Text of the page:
Handrails are one of the features many homes have and in this article we will discuss the terminology you need to learn to communicate with your architect or interior designer. Handrails have three main parts:
- The Handrail
The handrail is the part you physically hold onto. Handrails come in a variety of materials such as wood, metal, stone or even glass. There are a few main rules you need to follow when designing the handrails for your home. First the hight for most residential applications is no less than 36 inches and no more than 37 inches high. I general I stick to 36 inches to the top for most residential projects.The second is you want at least 1 1/2 inches of space between the handrail and the wall so your hand can comfortably wrap around it without being caught between the two. Your design options for your handrail are endless combinations that can give your home the feel you want.
Posts are what secure the handrail to the stairs. These are where the strength of the handrails come from. Posts come in many material types and styles. Most common post types are wood and metal but stone, glass and other materials can also be used. As a general rule you want your posts to be able to handle at least 200 lbs of side force to keep up to building codes. Be warned there are posts being sold that are decorative and do not support the minimum weight requirements.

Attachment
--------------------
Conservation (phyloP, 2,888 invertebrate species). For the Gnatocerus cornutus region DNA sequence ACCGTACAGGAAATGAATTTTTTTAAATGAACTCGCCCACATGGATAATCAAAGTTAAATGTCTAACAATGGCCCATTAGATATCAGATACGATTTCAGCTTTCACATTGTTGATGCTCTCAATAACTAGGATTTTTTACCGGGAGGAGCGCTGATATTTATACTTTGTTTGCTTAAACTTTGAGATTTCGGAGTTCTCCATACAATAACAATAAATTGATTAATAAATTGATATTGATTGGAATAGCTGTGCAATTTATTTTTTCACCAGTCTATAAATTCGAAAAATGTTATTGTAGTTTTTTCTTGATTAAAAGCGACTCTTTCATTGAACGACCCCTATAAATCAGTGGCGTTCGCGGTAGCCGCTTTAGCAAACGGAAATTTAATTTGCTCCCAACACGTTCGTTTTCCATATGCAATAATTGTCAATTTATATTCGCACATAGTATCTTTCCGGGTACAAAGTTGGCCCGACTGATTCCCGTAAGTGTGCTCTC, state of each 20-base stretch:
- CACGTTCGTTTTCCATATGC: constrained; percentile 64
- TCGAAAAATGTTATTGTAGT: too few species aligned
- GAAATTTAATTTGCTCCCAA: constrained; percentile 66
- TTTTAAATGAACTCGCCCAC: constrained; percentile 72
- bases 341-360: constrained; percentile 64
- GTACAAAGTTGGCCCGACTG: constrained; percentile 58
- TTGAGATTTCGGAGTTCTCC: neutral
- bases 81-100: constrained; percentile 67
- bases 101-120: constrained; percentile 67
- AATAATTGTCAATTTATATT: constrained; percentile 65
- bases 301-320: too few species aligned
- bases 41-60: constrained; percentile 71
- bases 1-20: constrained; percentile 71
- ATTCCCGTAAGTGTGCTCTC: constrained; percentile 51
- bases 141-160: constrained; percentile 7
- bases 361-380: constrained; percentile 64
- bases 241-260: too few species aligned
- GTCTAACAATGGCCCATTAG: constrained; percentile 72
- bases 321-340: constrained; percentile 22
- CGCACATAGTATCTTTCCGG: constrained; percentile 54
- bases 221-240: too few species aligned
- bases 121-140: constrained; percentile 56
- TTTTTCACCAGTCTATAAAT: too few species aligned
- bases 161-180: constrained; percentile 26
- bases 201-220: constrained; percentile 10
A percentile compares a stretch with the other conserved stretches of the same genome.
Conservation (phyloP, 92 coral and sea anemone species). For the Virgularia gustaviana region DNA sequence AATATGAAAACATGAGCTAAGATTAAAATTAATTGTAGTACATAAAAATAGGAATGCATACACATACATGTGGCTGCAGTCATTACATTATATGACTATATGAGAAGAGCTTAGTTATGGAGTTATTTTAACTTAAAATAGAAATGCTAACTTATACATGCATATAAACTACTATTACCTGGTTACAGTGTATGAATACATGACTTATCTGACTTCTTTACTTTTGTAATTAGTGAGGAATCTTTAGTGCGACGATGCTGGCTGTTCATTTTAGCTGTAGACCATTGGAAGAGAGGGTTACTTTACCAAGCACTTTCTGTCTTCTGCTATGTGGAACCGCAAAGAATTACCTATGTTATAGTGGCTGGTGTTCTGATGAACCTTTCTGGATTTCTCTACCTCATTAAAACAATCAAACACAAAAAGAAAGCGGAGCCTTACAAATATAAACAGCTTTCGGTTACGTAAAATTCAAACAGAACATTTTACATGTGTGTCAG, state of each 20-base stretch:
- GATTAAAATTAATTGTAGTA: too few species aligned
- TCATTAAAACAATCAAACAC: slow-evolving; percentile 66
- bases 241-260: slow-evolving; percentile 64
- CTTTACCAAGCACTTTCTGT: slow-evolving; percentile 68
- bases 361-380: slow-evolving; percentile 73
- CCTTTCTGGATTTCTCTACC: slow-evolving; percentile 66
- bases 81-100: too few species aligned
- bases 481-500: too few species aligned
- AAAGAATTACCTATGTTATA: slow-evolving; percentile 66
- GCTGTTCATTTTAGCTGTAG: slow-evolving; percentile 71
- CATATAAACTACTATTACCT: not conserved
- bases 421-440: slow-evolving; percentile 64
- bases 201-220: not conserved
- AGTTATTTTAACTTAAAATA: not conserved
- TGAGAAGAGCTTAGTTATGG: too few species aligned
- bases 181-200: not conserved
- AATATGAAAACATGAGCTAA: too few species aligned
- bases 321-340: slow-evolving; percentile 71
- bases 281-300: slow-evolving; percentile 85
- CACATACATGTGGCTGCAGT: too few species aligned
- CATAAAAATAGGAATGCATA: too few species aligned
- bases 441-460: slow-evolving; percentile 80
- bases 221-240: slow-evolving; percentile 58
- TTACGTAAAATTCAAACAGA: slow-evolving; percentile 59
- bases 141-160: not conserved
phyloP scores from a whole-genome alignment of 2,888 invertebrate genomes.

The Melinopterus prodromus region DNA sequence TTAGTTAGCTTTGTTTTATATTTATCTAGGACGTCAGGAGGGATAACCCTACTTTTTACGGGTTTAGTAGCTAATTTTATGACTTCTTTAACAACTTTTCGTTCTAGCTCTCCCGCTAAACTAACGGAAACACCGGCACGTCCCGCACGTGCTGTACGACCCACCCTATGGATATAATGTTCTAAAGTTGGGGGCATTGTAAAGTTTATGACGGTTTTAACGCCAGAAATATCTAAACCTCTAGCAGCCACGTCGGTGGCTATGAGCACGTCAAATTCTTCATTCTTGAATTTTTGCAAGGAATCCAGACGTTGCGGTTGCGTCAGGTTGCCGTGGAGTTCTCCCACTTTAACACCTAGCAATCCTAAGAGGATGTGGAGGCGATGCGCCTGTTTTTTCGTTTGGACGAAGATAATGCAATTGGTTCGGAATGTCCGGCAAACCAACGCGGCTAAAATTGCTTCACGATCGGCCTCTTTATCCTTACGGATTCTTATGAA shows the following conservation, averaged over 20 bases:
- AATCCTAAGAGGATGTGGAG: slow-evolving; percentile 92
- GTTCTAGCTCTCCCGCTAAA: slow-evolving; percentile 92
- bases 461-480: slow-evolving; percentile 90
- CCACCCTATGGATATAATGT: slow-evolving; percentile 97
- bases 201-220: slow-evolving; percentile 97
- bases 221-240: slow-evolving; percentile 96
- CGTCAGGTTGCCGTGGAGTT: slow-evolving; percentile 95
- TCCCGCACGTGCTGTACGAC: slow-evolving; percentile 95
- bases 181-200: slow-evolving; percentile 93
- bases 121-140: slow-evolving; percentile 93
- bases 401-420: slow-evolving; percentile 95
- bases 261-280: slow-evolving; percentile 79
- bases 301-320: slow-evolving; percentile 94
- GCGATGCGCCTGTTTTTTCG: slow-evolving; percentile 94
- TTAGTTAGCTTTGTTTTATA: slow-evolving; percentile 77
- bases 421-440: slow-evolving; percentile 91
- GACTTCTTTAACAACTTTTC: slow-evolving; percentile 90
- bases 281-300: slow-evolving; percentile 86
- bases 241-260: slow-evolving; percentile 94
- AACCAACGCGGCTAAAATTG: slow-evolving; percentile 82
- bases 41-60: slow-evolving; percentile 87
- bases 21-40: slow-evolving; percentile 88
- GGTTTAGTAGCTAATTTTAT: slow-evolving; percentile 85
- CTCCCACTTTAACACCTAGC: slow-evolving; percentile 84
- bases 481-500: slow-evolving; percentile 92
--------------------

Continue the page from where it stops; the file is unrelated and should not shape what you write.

Balusters are what fill the space between the handrail, posts and the stairs. They also go by the names of spindles and pickets depending on the railing type and use. There are many styles and options available depending on the home style you want to create. Some material options are wood, metal and glass on most stair cases. Balusters typically run vertically with the posts but modern designs have them going horizontally and in many direction in the case of architectural iron balusters. As a rule of thumb you want the spacing of the balusters to be tight enough that a 4 3/8 inch ball cannot pass through the spaces so that a small child cannot slip through.
Hopefully this article has given you a grasp of the terminology your designer or contractor will use. Now that you know what the parts are named you should easily communicate your ideas.